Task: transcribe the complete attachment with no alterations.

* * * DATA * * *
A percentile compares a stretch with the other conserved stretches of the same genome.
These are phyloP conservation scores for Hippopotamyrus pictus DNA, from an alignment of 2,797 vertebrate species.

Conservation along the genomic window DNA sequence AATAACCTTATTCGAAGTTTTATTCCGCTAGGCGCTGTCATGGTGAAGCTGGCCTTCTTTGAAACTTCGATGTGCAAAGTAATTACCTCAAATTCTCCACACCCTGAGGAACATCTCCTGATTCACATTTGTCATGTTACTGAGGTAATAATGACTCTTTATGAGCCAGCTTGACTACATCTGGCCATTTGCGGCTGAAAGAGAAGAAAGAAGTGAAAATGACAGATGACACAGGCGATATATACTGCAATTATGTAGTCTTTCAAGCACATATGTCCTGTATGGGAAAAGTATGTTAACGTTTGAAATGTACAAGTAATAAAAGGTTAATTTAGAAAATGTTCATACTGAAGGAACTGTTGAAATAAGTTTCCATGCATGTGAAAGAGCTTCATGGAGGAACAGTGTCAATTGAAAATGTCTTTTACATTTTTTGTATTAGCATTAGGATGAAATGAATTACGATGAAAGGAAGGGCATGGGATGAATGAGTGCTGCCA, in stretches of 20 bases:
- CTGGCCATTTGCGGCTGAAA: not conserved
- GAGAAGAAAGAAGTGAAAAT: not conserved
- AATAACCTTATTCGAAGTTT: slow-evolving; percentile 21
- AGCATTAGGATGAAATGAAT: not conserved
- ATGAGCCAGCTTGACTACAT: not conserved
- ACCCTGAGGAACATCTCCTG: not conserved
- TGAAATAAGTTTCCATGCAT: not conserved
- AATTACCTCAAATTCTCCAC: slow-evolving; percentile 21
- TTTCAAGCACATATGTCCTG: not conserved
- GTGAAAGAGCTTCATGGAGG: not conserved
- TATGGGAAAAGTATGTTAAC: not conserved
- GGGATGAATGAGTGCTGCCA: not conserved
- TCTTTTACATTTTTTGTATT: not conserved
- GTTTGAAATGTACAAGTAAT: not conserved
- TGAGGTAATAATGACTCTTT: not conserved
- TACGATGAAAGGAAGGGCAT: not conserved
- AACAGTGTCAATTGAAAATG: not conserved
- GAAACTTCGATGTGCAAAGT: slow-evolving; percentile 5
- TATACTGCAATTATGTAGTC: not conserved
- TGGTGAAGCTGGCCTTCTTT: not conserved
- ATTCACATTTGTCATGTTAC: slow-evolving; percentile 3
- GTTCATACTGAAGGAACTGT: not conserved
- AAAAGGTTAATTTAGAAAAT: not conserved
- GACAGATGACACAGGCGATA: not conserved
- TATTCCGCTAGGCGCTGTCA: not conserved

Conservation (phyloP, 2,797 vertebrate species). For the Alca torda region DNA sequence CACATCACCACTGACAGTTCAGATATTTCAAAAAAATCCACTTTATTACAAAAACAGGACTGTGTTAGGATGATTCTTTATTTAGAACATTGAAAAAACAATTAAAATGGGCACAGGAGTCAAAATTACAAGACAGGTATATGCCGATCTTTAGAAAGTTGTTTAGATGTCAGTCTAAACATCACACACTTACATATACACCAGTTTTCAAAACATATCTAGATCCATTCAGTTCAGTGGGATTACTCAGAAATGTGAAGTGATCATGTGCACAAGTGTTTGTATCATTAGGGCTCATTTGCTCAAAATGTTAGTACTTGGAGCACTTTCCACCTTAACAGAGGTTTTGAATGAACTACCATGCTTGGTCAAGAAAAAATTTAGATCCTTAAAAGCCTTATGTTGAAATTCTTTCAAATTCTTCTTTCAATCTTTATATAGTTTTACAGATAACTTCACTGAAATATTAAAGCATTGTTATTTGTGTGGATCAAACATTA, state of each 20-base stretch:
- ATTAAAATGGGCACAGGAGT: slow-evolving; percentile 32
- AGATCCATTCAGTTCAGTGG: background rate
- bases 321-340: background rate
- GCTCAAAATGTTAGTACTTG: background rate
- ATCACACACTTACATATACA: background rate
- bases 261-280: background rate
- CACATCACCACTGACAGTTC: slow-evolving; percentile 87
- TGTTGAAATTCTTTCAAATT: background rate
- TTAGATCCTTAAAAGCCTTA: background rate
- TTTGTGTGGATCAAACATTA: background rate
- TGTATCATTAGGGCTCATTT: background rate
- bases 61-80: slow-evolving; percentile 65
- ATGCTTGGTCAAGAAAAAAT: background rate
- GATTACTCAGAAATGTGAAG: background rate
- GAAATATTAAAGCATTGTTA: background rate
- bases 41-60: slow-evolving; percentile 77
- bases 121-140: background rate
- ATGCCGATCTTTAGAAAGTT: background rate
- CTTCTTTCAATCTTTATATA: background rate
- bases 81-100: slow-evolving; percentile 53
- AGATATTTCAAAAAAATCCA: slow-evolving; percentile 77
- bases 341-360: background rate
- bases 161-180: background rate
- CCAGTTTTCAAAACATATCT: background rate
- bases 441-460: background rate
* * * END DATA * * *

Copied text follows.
A percentile compares a stretch with the other conserved stretches of the same genome.
These are phyloP conservation scores for Hippopotamyrus pictus DNA, from an alignment of 2,797 vertebrate species.

Conservation along the genomic window DNA sequence AATAACCTTATTCGAAGTTTTATTCCGCTAGGCGCTGTCATGGTGAAGCTGGCCTTCTTTGAAACTTCGATGTGCAAAGTAATTACCTCAAATTCTCCACACCCTGAGGAACATCTCCTGATTCACATTTGTCATGTTACTGAGGTAATAATGACTCTTTATGAGCCAGCTTGACTACATCTGGCCATTTGCGGCTGAAAGAGAAGAAAGAAGTGAAAATGACAGATGACACAGGCGATATATACTGCAATTATGTAGTCTTTCAAGCACATATGTCCTGTATGGGAAAAGTATGTTAACGTTTGAAATGTACAAGTAATAAAAGGTTAATTTAGAAAATGTTCATACTGAAGGAACTGTTGAAATAAGTTTCCATGCATGTGAAAGAGCTTCATGGAGGAACAGTGTCAATTGAAAATGTCTTTTACATTTTTTGTATTAGCATTAGGATGAAATGAATTACGATGAAAGGAAGGGCATGGGATGAATGAGTGCTGCCA, in stretches of 20 bases:
- CTGGCCATTTGCGGCTGAAA: not conserved
- GAGAAGAAAGAAGTGAAAAT: not conserved
- AATAACCTTATTCGAAGTTT: slow-evolving; percentile 21
- AGCATTAGGATGAAATGAAT: not conserved
- ATGAGCCAGCTTGACTACAT: not conserved
- ACCCTGAGGAACATCTCCTG: not conserved
- TGAAATAAGTTTCCATGCAT: not conserved
- AATTACCTCAAATTCTCCAC: slow-evolving; percentile 21
- TTTCAAGCACATATGTCCTG: not conserved
- GTGAAAGAGCTTCATGGAGG: not conserved
- TATGGGAAAAGTATGTTAAC: not conserved
- GGGATGAATGAGTGCTGCCA: not conserved
- TCTTTTACATTTTTTGTATT: not conserved
- GTTTGAAATGTACAAGTAAT: not conserved
- TGAGGTAATAATGACTCTTT: not conserved
- TACGATGAAAGGAAGGGCAT: not conserved
- AACAGTGTCAATTGAAAATG: not conserved
- GAAACTTCGATGTGCAAAGT: slow-evolving; percentile 5
- TATACTGCAATTATGTAGTC: not conserved
- TGGTGAAGCTGGCCTTCTTT: not conserved
- ATTCACATTTGTCATGTTAC: slow-evolving; percentile 3
- GTTCATACTGAAGGAACTGT: not conserved
- AAAAGGTTAATTTAGAAAAT: not conserved
- GACAGATGACACAGGCGATA: not conserved
- TATTCCGCTAGGCGCTGTCA: not conserved

Conservation (phyloP, 2,797 vertebrate species). For the Alca torda region DNA sequence CACATCACCACTGACAGTTCAGATATTTCAAAAAAATCCACTTTATTACAAAAACAGGACTGTGTTAGGATGATTCTTTATTTAGAACATTGAAAAAACAATTAAAATGGGCACAGGAGTCAAAATTACAAGACAGGTATATGCCGATCTTTAGAAAGTTGTTTAGATGTCAGTCTAAACATCACACACTTACATATACACCAGTTTTCAAAACATATCTAGATCCATTCAGTTCAGTGGGATTACTCAGAAATGTGAAGTGATCATGTGCACAAGTGTTTGTATCATTAGGGCTCATTTGCTCAAAATGTTAGTACTTGGAGCACTTTCCACCTTAACAGAGGTTTTGAATGAACTACCATGCTTGGTCAAGAAAAAATTTAGATCCTTAAAAGCCTTATGTTGAAATTCTTTCAAATTCTTCTTTCAATCTTTATATAGTTTTACAGATAACTTCACTGAAATATTAAAGCATTGTTATTTGTGTGGATCAAACATTA, state of each 20-base stretch:
- ATTAAAATGGGCACAGGAGT: slow-evolving; percentile 32
- AGATCCATTCAGTTCAGTGG: background rate
- bases 321-340: background rate
- GCTCAAAATGTTAGTACTTG: background rate
- ATCACACACTTACATATACA: background rate
- bases 261-280: background rate
- CACATCACCACTGACAGTTC: slow-evolving; percentile 87
- TGTTGAAATTCTTTCAAATT: background rate
- TTAGATCCTTAAAAGCCTTA: background rate
- TTTGTGTGGATCAAACATTA: background rate
- TGTATCATTAGGGCTCATTT: background rate
- bases 61-80: slow-evolving; percentile 65
- ATGCTTGGTCAAGAAAAAAT: background rate
- GATTACTCAGAAATGTGAAG: background rate
- GAAATATTAAAGCATTGTTA: background rate
- bases 41-60: slow-evolving; percentile 77
- bases 121-140: background rate
- ATGCCGATCTTTAGAAAGTT: background rate
- CTTCTTTCAATCTTTATATA: background rate
- bases 81-100: slow-evolving; percentile 53
- AGATATTTCAAAAAAATCCA: slow-evolving; percentile 77
- bases 341-360: background rate
- bases 161-180: background rate
- CCAGTTTTCAAAACATATCT: background rate
- bases 441-460: background rate